McBride was the widow of a close follower of Smith’s. After the prophet’s death, Martha kept a locket of his hair with her throughout her life.
19. Ruth Vose, age 33, married
Vose was known for her generosity and charity, Compton writes. She married Smith in 1843, but continued to live with her first husband.
20. Flora Ann Woodworth, age 16, single
Flora was one of Smith’s younger wives. The sealing likely occurred without Emma’s consent, Compton reports, and it may have happened on the same day he married Emily Partridge.
21 & 22. Emily Dow Partridge, age 19, single, and Eliza Maria Partridge, age 22, single
Emily and Eliza were sisters who worked as live-in maids in Joseph Smith’s house before the prophet proposed to them, according to Compton. The younger sister, Emily, reportedly revealed that she had “roomed” with the prophet the night after the marriage and admitted that she had had “carnal intercourse” with him. Her sister Eliza was sealed to Smith four days later.
Emma eventually forced them to leave, unable to bear the pain of having Joseph’s plural wives living in her house. Joseph allegedly shook their hands and told them there was nothing he could do. The prophet wanted to keep his polygamy a secret and stay on Emma’s good side.
23. Lucy Walker, age 17, single
Smith proposed to Lucy soon after splitting up her family — her father was sent on a mission, and her siblings had been separated. Lucy was emotionally frail, since her mother had just died. She wrote that Smith’s proposal came as a “thunderbolt” to her. She suffered through great “inner turmoil,” at the time, according to a church account:
“Every feeling of my soul revolted against it,” she wrote. Yet, after several restless nights on her knees in prayer, she found relief as her room “filled with a holy influence” akin to “brilliant sunshine.” She said, “My soul was filled with a calm sweet peace that I never knew,” and “supreme happiness took possession of my whole being.”
24 & 25. Sarah Lawrence, age 17, single, and Maria Lawrence, age 19, single
Sarah and Maria, sisters, moved into the Smith household after losing their father. The prophet’s opponents tried to use these particular marriages to prosecute Smith for adultery — a charge that he denied. After Smith’s death, the sisters were sealed to Brigham Young for a time.
26. Helen Mar Kimball, age 14, single
Helen was quite possibly the youngest of Smith’s wives. She was the teenage daughter of the prophet’s loyal friends Heber and Vilate Kimball.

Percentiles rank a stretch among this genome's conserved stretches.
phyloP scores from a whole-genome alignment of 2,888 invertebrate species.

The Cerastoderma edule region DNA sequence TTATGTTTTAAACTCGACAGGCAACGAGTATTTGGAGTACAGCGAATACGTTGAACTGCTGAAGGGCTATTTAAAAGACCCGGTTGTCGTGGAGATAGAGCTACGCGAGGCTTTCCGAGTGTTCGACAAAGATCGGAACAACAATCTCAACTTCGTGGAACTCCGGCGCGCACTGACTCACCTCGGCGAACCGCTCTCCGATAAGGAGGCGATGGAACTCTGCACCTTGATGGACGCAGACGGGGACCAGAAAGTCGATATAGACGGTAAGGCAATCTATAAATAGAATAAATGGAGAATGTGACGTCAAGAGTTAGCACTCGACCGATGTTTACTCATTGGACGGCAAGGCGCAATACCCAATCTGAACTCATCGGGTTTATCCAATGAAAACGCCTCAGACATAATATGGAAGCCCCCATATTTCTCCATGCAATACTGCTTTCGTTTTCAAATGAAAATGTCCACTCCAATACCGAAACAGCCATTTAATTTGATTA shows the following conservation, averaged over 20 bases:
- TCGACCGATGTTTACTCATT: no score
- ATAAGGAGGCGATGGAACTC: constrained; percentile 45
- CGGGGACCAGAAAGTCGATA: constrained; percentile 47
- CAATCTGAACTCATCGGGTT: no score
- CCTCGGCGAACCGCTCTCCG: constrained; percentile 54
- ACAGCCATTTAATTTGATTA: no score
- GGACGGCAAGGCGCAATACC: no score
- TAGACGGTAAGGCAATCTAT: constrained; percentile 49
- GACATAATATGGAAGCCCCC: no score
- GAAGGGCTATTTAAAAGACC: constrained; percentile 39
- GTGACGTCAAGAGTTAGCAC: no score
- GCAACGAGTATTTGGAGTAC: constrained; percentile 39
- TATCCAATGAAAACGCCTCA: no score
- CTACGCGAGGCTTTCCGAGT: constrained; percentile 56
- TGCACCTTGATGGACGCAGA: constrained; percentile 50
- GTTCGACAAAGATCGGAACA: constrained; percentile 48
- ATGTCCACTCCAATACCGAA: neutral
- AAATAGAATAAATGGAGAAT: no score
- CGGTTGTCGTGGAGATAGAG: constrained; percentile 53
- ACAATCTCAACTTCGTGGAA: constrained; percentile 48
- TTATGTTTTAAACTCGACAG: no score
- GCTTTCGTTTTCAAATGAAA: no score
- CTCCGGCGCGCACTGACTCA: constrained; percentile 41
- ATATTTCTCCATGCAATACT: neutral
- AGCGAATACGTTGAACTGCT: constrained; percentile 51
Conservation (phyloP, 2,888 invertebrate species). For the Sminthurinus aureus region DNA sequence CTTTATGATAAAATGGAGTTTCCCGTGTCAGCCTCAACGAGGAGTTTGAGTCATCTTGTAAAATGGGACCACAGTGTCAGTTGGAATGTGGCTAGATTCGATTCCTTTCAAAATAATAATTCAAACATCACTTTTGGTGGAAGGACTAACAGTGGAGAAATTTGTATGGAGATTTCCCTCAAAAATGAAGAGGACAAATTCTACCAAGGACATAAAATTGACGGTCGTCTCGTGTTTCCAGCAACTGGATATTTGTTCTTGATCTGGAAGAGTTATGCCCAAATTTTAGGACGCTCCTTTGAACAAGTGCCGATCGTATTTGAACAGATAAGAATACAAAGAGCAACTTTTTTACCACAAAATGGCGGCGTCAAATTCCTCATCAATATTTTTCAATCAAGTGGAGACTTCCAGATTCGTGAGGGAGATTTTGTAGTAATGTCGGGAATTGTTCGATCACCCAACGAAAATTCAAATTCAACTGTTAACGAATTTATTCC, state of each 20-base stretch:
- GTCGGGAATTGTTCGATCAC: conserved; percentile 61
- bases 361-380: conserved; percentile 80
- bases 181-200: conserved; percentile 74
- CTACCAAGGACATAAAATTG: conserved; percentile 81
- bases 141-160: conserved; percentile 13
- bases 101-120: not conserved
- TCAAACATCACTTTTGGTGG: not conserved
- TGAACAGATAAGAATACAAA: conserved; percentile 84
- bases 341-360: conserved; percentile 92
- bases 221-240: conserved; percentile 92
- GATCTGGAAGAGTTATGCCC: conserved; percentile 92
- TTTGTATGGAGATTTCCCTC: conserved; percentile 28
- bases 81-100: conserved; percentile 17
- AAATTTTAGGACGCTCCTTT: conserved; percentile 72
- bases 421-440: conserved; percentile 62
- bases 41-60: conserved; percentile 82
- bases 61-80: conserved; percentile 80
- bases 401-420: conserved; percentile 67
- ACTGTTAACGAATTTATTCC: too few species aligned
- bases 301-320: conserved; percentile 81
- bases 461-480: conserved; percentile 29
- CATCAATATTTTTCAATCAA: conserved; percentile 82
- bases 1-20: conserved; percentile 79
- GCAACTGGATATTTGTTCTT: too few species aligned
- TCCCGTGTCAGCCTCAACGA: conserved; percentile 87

“Marriage at such an age, inappropriate by today’s standards, was legal in that era, and some women married in their mid-teens,” the LDS church writes about Helen’s marriage. The church also suggests that this particular marriage didn’t involve sexual relations. Compton agrees, adding that if the marriage was ever consummated, it was most likely when Helen was older.
But that doesn’t mean Helen was completely happy about the prospect. Her father wanted her to marry Smith so that the families would be eternally linked and assured of salvation. Heber reportedly gave Helen 24 hours to consider whether or not to be sealed to Smith.
But it seems the teenager had begun to develop feelings for men closer to her own age — particularly a young man, six years her elder, named Horace Whitney.
Helen expressed her anguish in poems and diary entries, Compton reports. She wrote that her father had offered her to Smith like a sacrificial lamb.
… But pitying angels wept.
They saw my youthful friends grow shy and cold.
And poisonous darts from sland’rous tongues were hurled,
Untutor’d heart in thy gen’rous sacrafise,
Thou dids’t not weigh the cost nor know the bitter price;
Thy happy dreams all o’er thou’st doom’d also to be
Bar’d out from social scenes by this thy destiny,
And o’er thy sad’nd mem’ries of sweet departed joys
Thy sicken’d heart will brood and imagine future woes,
And like a fetter’d bird with wild and longing heart,
Thou’lt dayly pine for freedom and murmor at thy lot;
Although Helen initially viewed plural marriage as “improper and unnatural,” she eventually placed her trust in her father and her faith. It was one of the “severest” trials of her life, the LDS church says.
After Smith’s death, Helen went on to marry Horace Whitney and have several children with him.
27. Hannah Ells, age 29-30, single
Ells was a seamstress who made dresses for the ladies of Nauvoo. She likely became Smith’s plural wife in 1843. She was reportedly a good friend of Eliza Snow.
28. Elvira Annie Cowles, age 29, married
Emma Smith appointed Cowles as a treasurer of the Relief Society in 1842. Cowles had been a maid and a nanny in the Smith household. Her first husband was a loyal disciple of Smith’s. She later became a talented weaver. Her daughters also married polygamously.
29. Rhoda Richards, age 58, single
Richards was reportedly the sister of a favored apostle. Since she was an older plural wife, there was no romantic involvement between Richards and Smith, Compton writes. She was later married for a time to Brigham Young.
30. Desdemona Fullmer, age 32-33, single
Fullmer was a devout woman who received visions and dreamed of angels throughout her life. Like many of Joseph’s wives, she lived in his home before he proposed to her. The union apparently made Emma angry and jealous.
31. Olive G. Frost, age 27-28, single
Frost was a prayerful woman and the sister-in-law of an apostle of Joseph Smith. According to her sister, she “never opposed” Smith’s proposal about plural marriage. When Smith was killed, Frost was deeply and publicly upset. She was later joined to Brigham Young for a time.
32. Melissa Lott, age 19, single
Lott would later say in an affidavit that she had been Joseph Smith’s wife “in very deed,” meaning they may have had a sexual relationship. She lived in the Smith household as a maid.
33. Nancy M. Winchester, around age 14, single
Nancy was one of Smith’s youngest wives, marrying him at age 14 or 15. She later married Heber Kimball, the father of Helen Mar Kimball, a few months after Smith’s death, when she was 16.
34. Fanny Young, age 56, widowed
Young was one of Smith’s older wives. She was a sister of Brigham Young, the favored apostle who would later take on a leadership role in the church and marry a number of Smith’s widows. Helen Mar Whitney remembered “Aunty Fanny” as a “true Saint” who was beloved by both young and old.